When the darkness came, we accepted it gratefully, knowing that in its embrace lay a glimmer of hope. Hope that we might avoid defeat for a second test in a row, and thereby retain some shred of dignity and carry that into the winter.
The forecast is pretty average for today, though the forecasters have been wrong before, but there’s a fair chance that New Zealand might be able to fumble their way through however many balls we get to the end of play, and a 1-0 test series loss.
How are we supposed to feel about this? All blogwarring aside, a better team than ours, with far more talented players, came to our country and beat us in a test series. We can complain about our bowling and certain batsmen, but it was those simple facts that decided the series.
The beauty of cricket is that such is the ability of one player to impose their will upon the game that there was always a sliver of hope that we might see a different result. When Ryder hit his double century we were part way there, waiting only for a bowler to answer the call and join him in his reverie. Continue reading
When the best thing you can say about a match from New Zealand’s perspective is that we avoided an innings defeat, you know it hasn’t gone according to plan. 10 wickets is comprehensive enough anyway, but the stubbornness McCullum and O’Brien showed was pleasing in terms of staving off that ultimate humiliation.
The good thing about a loss like this is that it can’t help but force changes. The batting line-up had an off match, though one of our top six went to a dubious decision in each innings, but ultimately those guys deserve another shot. A seam bowling attack comprising Mills, O’Brien and Martin (Franklin considers himself a ‘batsman who bowls’, so let’s leave him aside) is manifestly inadequate, and definitely lacking in the variety and sheer danger to win matches at this level. All of these guys have their moments, for sure, but they’re too infrequent to pass muster, and Mills wouldn’t be playing test cricket for any other nation in the world. But this loss, like all the others on this tour, feels more like defeat at the hands of a better team, and less like a regular New Zealand implosion, than most in recent times. Continue reading
118 balls is quite a few. It’s two less than the entire number you get in a Twenty20, and 34 more than India won by in the last ODI when Sehwag became the world’s fastest Indian. But Short Of A Length Punter’s Biggest Fan Blog devoted seven of their eight paragraphs to analysis of Dhoni’s captaincy… Interesting way to look at it. Particularly given that the main gripe, that Mahendra took the bowling powerplay immediately after the first ten overs, is a marginal one anyway in my opinion.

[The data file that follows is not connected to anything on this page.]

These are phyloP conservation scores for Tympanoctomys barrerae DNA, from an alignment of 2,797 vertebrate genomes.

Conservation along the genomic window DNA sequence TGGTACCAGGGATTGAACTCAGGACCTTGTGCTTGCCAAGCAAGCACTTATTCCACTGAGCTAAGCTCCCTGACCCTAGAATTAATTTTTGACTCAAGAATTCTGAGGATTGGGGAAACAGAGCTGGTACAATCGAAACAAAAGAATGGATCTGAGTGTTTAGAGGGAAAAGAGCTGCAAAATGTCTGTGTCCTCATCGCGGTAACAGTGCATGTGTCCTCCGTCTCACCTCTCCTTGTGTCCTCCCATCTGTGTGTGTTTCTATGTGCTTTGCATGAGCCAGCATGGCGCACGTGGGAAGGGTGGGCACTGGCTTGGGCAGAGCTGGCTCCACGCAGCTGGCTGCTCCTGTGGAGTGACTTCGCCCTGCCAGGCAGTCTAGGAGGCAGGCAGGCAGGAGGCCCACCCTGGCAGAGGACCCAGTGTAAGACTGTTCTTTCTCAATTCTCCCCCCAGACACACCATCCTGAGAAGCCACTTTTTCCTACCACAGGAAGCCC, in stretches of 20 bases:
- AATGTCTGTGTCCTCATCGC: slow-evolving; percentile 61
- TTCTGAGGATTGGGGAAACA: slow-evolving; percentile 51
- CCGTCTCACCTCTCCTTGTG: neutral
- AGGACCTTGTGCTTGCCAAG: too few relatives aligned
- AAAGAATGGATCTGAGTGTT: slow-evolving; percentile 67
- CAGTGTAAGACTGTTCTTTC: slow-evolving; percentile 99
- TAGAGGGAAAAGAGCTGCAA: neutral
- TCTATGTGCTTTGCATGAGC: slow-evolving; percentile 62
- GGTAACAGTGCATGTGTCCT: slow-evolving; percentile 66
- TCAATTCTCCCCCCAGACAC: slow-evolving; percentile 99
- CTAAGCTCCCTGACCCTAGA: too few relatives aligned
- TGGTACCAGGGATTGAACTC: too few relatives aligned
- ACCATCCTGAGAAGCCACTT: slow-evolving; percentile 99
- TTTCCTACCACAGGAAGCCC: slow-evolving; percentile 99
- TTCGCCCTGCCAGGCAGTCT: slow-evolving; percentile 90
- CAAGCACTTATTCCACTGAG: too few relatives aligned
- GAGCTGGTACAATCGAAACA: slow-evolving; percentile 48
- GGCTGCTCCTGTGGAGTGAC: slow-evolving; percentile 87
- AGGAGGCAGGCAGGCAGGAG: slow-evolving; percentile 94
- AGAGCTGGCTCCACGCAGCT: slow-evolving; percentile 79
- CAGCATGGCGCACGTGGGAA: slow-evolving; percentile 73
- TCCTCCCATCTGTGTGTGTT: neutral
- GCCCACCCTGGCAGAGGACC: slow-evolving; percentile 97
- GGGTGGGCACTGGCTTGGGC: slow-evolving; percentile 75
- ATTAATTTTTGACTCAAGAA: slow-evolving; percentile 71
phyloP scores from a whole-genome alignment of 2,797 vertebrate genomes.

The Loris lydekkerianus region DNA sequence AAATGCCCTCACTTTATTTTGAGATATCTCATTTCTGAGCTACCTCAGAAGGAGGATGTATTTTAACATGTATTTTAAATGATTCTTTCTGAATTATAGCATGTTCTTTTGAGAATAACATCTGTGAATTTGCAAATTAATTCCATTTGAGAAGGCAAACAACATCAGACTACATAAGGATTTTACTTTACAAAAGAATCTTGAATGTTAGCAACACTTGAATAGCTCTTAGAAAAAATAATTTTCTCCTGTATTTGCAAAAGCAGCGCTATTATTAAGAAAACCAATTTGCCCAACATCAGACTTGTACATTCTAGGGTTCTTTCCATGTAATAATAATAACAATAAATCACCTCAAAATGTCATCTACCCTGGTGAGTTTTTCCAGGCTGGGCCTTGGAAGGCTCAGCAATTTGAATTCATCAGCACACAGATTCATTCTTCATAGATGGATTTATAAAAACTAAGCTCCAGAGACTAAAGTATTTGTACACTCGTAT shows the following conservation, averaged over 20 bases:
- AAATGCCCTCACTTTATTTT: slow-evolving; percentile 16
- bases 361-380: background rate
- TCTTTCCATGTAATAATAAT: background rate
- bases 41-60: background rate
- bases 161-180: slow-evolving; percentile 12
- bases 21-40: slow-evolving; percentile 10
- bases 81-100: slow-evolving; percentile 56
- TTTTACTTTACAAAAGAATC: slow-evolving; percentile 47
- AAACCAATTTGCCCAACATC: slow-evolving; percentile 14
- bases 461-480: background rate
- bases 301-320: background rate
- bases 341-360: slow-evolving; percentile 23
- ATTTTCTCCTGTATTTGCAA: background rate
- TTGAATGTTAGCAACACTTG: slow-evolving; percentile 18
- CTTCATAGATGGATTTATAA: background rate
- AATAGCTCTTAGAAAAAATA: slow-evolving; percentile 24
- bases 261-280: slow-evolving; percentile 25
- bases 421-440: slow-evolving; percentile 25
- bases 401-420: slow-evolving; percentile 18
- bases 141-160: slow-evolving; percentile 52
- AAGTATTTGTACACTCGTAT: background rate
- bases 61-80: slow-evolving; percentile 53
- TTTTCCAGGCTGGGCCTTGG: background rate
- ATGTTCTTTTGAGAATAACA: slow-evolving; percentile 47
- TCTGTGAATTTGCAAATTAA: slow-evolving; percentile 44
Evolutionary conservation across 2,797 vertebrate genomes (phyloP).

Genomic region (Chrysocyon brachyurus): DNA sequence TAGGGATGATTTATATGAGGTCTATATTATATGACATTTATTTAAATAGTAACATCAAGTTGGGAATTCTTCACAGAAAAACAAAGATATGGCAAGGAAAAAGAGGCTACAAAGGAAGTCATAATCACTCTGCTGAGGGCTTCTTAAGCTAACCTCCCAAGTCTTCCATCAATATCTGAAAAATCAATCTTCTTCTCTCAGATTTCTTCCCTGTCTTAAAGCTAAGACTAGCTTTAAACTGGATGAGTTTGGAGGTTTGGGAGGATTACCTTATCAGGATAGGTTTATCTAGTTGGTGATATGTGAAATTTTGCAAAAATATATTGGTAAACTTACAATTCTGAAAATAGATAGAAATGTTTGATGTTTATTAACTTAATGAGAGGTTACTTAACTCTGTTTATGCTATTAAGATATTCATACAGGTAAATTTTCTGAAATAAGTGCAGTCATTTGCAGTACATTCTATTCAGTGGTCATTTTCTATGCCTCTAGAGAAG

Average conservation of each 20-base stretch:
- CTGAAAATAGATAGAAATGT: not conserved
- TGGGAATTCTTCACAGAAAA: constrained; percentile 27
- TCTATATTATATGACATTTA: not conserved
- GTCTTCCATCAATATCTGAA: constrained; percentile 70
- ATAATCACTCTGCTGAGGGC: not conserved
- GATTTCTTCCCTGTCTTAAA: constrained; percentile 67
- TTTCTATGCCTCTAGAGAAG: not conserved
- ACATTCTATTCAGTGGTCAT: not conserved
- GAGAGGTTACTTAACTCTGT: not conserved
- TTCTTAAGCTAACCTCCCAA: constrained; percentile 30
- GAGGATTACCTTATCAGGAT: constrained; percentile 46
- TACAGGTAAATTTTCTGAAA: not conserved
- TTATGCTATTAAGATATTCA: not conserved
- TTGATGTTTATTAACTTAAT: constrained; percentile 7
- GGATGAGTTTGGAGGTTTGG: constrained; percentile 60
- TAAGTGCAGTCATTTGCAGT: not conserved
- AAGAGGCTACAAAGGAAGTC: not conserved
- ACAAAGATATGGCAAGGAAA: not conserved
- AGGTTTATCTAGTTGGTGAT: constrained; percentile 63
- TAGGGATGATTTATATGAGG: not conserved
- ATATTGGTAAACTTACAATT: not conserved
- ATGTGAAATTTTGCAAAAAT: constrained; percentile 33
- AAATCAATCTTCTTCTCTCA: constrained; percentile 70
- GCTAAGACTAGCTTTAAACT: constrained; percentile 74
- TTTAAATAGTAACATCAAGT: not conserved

I feel like Dhoni could argue that taking the powerplay at that point, defending such an abysmal total, meant that there was more pressure on the batsmen. The way Guptil and Ryder were batting, having men clustered inside the circle waiting for a miscue was as valid a tactic as spreading the field and hoping to stifle. ANYWAY. I’m not going to be drawn into the blame-the-Indians debate. This was New Zealand’s pride-salvaging first win in the ODIs, and deserves celebrating.
So why do I think we won? Because the Indians have only got one gear…
Filed under Cricket, Rugby
(video irrelevant, I was just desperately trying to find something to distract from NZ’s recent on-field performance, and this worked best)
Hmmff. It seems that Short Of A Length has come out all guns blazing in the blog wars, ripping New Zealand a new one for a whole host of reasons – most, bizarrely involving Andrew Symonds (they’ve never really gotten over that little chat he had with Harbhajan over there, apparently). They’ve also asked the hard questions, like, for example, ‘Where are all the hobbits Duncan, WHERE. ARE. ALL. THE. HOBBITS???’. We’ll get to that in good time, ‘friend’.
For those mystified by the above paragraph, here’s a brief recap. While I was away sunning myself in Scotland a few weeks back I received an elecrtronic mail from a man named Antony Something-or-other, the CEO of a vast cricketing media organisation called Short Of A Length. The piece of correspondence cheerily challenged our own vast cricketing media organisation to a war of ‘words’ with his own, chiefly concerned with (but by no means limited to) the impending Indian tour of New Zealand. Being the charitable sorts that we are, we accepted graciously, despite the fact that we were fielding a solid second-string club side against an Indian squad which has at least seven future hall-of-famers amongst its number. That’s the sort of thing New Zealanders do, right? Gamely wander out to certain slaughter because, well, it’d be impolite not to. Then the unthinkable happened. Continue reading
Having been shivering my way through England and Scotland these past couple of weeks, with the only cricket news being that monumentally cool (if on another level ineffably sad) Stanford scandal all across the front pages – one I’m gonna try and approach that this weekend – it was something of a culture shock to arrive back to last night’s Twenty20.
Our friends over at Short of A Length have challenged us to something of a blog war over the course of the series, so I suppose it would be remiss of me not to have a good long gloat at the result of the match, one which went decidedly against forecast, and hopefully sets up a fine battle over the coming weeks. The thing I find most pleasurable about the outcome, from a very parochial perspective at least, is the extent to which I see the same gnawing issues in India’s play that plagued them during that infamous series last time they toured here. Continue reading